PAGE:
Jesus says, "It is good for you that I die because when I die I can give you my spirit and you will bear much fruit in your life." That is the final call, to give ourselves.
Some time ago I was at the side of a man dying of cancer. He was holding onto his life and he said, "I don't want to die." Gradually, he was able to let go. On the last day of his life he called his wife and children and embraced each of them and said, "I love you. I love you."
It was clear he was ready to let go. When he died, suddenly there was light for his wife and children because somehow he had given himself to them even as he was leaving them. Today they are still able to say, "Thank you for the life of our father – my husband." His life will be more and more fruitful because he gave himself, even in death.
When we are people who are chosen by God - blessed, broken - we can give ourselves to others. Our life can bear immense fruit. The people who have lived as the beloved, continue to bear fruit generations after they have died. When we think about certain great people in history, they still give us life. They still give us hope because their lives became fruitful, fruitful in the giving.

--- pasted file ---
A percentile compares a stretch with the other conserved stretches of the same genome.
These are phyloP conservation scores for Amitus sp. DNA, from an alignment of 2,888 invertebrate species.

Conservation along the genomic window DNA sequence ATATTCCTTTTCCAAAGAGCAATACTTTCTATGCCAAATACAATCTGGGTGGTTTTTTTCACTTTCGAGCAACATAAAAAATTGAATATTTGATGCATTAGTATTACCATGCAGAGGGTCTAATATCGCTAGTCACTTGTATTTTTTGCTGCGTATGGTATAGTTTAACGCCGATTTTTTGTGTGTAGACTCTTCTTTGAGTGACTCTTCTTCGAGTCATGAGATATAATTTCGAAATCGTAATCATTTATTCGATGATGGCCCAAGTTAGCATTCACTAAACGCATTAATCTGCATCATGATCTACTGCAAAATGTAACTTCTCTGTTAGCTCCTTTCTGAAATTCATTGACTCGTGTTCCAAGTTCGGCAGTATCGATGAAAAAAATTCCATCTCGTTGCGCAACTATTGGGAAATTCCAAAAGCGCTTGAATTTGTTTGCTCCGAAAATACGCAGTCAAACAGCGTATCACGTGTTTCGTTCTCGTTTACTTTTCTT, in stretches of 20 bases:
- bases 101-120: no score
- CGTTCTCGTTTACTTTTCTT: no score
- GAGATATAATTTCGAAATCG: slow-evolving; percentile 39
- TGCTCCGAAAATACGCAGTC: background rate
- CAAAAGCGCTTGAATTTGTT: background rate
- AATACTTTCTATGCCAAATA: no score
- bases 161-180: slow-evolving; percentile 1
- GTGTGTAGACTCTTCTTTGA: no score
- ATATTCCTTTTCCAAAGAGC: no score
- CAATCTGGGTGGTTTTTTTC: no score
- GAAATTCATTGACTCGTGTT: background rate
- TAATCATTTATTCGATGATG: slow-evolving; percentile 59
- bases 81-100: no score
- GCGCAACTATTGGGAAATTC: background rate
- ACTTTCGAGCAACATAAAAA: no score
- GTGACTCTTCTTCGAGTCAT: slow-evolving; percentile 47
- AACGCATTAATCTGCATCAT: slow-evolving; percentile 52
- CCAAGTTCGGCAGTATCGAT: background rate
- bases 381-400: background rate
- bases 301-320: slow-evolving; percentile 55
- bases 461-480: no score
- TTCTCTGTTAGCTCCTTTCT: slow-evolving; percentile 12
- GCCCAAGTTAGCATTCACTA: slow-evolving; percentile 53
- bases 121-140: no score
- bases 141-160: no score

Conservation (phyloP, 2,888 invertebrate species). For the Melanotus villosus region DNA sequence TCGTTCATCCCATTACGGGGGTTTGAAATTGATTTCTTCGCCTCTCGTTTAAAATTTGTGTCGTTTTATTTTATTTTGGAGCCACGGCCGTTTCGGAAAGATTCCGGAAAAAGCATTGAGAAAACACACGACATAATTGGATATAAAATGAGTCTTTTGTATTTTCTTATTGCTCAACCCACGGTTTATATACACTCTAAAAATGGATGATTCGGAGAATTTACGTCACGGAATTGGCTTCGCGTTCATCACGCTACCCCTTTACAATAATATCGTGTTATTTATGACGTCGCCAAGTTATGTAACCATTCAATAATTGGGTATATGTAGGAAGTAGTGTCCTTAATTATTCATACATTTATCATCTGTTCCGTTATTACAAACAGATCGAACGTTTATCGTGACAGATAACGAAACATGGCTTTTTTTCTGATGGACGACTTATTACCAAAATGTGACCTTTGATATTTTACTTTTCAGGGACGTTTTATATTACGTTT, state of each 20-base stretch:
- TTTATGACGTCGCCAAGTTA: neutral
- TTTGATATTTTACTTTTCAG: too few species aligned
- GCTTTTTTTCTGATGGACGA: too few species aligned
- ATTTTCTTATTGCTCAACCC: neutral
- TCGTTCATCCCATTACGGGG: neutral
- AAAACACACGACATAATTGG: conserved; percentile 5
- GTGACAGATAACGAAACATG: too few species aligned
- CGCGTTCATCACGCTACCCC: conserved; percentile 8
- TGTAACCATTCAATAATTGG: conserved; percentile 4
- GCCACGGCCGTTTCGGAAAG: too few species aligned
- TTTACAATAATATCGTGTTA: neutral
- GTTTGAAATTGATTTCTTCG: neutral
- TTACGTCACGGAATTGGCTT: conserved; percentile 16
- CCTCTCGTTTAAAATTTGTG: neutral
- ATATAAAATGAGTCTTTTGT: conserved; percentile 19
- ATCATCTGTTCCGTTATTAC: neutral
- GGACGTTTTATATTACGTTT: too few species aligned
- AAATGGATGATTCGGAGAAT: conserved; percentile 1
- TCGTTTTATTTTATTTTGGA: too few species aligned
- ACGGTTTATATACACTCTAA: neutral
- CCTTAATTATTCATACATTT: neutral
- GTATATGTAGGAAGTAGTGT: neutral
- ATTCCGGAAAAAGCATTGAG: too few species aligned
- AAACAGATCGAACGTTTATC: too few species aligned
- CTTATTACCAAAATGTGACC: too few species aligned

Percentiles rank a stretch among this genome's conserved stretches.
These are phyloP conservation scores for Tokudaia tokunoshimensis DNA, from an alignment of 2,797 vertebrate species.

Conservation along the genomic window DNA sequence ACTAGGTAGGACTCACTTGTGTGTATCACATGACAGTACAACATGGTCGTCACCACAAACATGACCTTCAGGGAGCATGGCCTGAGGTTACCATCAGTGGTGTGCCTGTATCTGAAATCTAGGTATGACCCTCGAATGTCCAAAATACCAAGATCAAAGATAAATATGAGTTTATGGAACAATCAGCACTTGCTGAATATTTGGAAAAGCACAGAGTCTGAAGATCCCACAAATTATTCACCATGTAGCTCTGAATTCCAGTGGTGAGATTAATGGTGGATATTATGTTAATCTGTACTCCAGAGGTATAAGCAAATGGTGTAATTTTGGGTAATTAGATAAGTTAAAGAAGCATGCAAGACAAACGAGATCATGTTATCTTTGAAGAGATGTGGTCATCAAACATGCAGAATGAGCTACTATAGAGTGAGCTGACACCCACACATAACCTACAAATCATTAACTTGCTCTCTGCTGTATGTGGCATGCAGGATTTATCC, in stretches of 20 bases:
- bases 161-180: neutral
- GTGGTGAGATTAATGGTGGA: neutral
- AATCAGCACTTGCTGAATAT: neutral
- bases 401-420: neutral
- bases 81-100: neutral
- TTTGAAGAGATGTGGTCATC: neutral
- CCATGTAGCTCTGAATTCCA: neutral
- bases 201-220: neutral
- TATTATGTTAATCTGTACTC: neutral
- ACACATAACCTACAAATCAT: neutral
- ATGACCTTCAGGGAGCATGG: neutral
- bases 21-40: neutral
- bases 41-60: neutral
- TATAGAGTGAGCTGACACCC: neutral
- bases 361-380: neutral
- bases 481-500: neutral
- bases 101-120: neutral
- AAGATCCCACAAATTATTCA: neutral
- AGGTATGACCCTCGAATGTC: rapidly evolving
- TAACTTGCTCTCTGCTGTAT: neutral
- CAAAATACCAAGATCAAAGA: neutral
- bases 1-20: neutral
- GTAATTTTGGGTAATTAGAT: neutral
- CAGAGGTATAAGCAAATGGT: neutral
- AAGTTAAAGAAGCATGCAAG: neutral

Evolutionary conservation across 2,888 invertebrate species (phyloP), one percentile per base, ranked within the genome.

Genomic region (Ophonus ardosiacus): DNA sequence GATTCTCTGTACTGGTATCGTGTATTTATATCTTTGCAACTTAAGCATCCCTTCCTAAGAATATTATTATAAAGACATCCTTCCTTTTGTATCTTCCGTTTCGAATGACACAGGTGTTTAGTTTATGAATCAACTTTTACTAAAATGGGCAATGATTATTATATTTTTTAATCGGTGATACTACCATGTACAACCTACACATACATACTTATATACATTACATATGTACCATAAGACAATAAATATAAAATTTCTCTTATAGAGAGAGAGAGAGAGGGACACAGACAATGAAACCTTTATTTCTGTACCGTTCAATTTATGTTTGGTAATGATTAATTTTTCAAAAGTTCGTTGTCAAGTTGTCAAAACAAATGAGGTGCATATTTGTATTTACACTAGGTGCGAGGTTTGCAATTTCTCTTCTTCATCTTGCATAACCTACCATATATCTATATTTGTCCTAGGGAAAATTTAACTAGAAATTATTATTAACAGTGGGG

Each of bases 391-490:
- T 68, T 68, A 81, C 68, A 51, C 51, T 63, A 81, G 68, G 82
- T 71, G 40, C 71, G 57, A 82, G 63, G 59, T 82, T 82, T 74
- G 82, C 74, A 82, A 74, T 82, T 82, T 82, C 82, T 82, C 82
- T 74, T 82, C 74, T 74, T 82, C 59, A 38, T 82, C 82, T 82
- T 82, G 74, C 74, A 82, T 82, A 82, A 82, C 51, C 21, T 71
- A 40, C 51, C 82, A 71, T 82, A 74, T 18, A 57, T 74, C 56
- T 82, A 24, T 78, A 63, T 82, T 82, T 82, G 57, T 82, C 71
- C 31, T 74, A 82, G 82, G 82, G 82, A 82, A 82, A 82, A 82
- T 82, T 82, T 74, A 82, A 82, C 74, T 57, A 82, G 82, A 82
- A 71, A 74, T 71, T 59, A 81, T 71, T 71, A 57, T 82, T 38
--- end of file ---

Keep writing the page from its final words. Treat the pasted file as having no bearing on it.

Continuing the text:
Remember the story of a little boy - he had little, but, he had five loaves and five fishes. This little boy was received by Jesus and He took these five loaves and five fishes. He broke the bread after having blessed it, and He gave it, and in giving it multiplied and it was enough for everyone to eat.
That story says something about our lives. We are little people, but if we believe that we are chosen, that we are blessed, that we are broken, to be given, then we can trust that our life will bear fruit. It will multiply. Not only in this life, but beyond it. Many, many people will find strength by knowing that they are being given new life by those who lived as the beloved and they can become the beloved themselves.